Mudcat Café message #3937027 The Mudcat Café TM
Thread #162666   Message #3937027
Posted By: Jim Carroll
13-Jul-18 - 03:33 AM
Thread Name: New Book: Folk Song in England
Subject: RE: New Book: Folk Song in England
"This is perhaps why we have problems defining it. "
Up to farly recently definition hasn't been a problem - this really is a new kid on the block as far as us veterans are concerned
This cultural self-imposed myopia started with a revival that had apparently become bored with the traditional repertoire and wished to encompass other genres in their 'folk club' evenings; nothing wrong with that if you had audiences who liked big ballads and Victorian tear jerkers'.

As a frequent visitor to fok clubs in the sixties and seventies I was for a time prepared to listen to all sorts, within reason, but eventually it came to the situation that you often went home from a folk club without hearing a folk song.
I stopped going to clubs and so did many thousands of other folk song lovers - the ccene took a nose dive and hundreds of clubs disappeared - as did those who had formerly attended them
The folk venues had transmogrified into something we, as individuals, could no longer put a name to.
Unfortunately, the organisers continued to (often very aggressively) continued to call their clubs 'folk' - there had been a hostile takeover of our 'Other Music'

Those of us who continued to expect to heat folk songs at folk cubs were called 'Folk Police' or 'Folk Fascists' or 'Purists' or 'Finger-in-Ear'
We have now reached the stage that, on a forum that claims to be about "Traditional Music and Folklore Collection" we cannot discuss folk song definition - it has become a no-go area

We have a workable definition; as flawed as it mat be it is a reasonable rule-of-thumb to our music - "54" has become a term of abuse and contempt
Instead of repairing the flaws, any attempt at defining it has been totally abandoned - it has become a music without a name, "unless you accept "singing horse music" (based an an apocryphally-credited old joke)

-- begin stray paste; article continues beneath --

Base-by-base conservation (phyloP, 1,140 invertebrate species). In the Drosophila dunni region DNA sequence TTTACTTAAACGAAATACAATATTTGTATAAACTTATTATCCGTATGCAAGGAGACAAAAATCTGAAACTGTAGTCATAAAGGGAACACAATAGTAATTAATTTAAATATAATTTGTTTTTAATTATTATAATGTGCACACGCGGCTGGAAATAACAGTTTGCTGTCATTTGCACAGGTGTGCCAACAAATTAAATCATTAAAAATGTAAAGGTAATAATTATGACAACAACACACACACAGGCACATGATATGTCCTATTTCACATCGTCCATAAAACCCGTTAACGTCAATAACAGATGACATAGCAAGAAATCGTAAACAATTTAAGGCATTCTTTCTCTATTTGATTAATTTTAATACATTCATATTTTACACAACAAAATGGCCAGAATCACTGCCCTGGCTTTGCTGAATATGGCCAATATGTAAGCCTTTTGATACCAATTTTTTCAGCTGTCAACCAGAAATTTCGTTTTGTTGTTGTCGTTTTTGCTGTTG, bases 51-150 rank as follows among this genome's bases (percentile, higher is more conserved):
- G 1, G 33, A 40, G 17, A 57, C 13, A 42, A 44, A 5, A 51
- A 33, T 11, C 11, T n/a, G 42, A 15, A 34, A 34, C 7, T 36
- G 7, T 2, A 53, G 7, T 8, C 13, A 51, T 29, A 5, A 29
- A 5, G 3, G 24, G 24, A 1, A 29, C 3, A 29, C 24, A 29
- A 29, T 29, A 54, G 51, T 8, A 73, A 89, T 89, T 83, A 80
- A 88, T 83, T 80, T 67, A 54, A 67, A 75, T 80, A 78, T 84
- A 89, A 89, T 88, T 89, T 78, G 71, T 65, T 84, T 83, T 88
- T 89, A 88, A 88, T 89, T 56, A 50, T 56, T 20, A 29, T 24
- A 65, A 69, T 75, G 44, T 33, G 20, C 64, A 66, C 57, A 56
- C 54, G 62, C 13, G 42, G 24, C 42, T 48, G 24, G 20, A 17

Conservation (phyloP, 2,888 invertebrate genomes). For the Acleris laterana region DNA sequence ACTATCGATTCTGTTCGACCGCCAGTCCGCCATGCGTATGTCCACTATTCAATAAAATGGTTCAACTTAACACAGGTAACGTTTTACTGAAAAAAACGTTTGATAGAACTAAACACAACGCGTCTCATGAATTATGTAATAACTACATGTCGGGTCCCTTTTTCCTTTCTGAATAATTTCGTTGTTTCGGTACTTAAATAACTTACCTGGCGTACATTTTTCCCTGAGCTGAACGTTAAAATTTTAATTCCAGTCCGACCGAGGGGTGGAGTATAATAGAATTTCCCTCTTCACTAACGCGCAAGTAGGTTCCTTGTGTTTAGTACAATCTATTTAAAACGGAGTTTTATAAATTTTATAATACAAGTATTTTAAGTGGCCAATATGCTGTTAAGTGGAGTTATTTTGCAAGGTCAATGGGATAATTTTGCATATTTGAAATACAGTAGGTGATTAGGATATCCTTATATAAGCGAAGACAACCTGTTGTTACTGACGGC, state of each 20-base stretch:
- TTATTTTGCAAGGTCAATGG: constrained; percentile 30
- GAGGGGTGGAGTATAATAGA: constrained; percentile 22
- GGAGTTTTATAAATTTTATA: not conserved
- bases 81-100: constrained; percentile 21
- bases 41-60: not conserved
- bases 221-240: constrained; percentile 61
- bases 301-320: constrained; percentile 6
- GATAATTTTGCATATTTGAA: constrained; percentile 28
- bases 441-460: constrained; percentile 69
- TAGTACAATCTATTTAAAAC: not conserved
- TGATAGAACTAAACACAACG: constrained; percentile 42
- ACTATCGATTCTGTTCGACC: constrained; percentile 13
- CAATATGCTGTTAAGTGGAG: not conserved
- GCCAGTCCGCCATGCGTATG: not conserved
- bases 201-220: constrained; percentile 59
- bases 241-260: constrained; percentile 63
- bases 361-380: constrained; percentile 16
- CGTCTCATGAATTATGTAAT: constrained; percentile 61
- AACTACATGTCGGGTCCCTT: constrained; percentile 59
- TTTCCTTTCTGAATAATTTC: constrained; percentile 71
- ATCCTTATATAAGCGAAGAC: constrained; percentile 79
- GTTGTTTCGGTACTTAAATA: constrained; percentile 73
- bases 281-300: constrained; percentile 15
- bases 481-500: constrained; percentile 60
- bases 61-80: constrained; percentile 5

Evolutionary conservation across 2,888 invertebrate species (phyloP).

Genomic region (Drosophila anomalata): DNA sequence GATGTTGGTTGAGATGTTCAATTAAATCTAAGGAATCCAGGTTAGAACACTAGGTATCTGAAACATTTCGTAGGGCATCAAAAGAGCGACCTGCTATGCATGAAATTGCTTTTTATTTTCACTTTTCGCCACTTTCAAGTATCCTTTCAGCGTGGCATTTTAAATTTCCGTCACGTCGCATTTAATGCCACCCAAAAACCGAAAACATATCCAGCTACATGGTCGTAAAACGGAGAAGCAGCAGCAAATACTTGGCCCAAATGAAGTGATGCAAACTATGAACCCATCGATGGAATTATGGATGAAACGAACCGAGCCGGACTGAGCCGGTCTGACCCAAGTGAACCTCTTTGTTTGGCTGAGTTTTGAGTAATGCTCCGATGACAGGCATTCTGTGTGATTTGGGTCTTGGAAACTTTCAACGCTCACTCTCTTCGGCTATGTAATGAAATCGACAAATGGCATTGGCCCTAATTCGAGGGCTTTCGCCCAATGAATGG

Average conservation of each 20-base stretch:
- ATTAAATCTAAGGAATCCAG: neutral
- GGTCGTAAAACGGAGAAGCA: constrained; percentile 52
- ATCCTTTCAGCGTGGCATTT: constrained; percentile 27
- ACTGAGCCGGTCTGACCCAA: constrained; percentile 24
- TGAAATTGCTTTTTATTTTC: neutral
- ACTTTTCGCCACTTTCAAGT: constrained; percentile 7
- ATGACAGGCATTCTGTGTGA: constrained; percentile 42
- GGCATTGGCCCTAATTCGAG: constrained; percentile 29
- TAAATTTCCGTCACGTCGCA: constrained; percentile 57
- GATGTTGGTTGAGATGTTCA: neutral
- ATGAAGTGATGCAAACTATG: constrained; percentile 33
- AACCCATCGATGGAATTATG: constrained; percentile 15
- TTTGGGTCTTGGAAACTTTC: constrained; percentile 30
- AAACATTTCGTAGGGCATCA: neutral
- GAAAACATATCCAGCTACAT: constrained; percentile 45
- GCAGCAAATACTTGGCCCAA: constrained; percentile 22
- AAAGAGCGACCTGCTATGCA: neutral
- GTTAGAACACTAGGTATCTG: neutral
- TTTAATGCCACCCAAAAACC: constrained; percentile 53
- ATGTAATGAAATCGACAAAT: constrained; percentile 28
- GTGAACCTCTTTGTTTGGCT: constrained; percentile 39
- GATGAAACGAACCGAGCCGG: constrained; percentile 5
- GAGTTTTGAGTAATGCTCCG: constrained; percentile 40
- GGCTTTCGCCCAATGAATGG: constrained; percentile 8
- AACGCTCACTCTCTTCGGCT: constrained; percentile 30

Our music is as well-researched and documented as any other, possibly better
I have many hundreds of books discussing the features and peculiarities of folk song, lore, narratives, dance music.... (all related disciplines)
Up to the eighties, folk song had its own clear identity which was reflected in clubs, records, literature, shops full of goods... (an entire cultural and at times, thriving movement)
Now it a "dog and a cane and a bell" to identify it.

I fell under the influence of Ewan MacColl's singing in the early 1960s - later, when I got to know him, I fell under the influence of his ideas on folk song
In the early days he would insist that whatever happened folk song would never die.
Pat and I carried out an extended six month interview with him in the early 1980s - by then he had adapted to "Folk song will only die if it falls into the hands of people who don't like or understand it" - I'll drink to that never happening every time

Significantly MacColl is another no go area on this "Traditional Music and Folklore Collection" forum, and if things go on as they are, so will Child and Sharp and Lloyd and Lomax...... and all those dedicated and talented visionaries who gave us this wonderful cultural phenomenon
I hope I'm not around to witness that particular book-burning

When you say there is a problem defining folk song - please spaek for yourself - some of us don't have that problem
Jim Carroll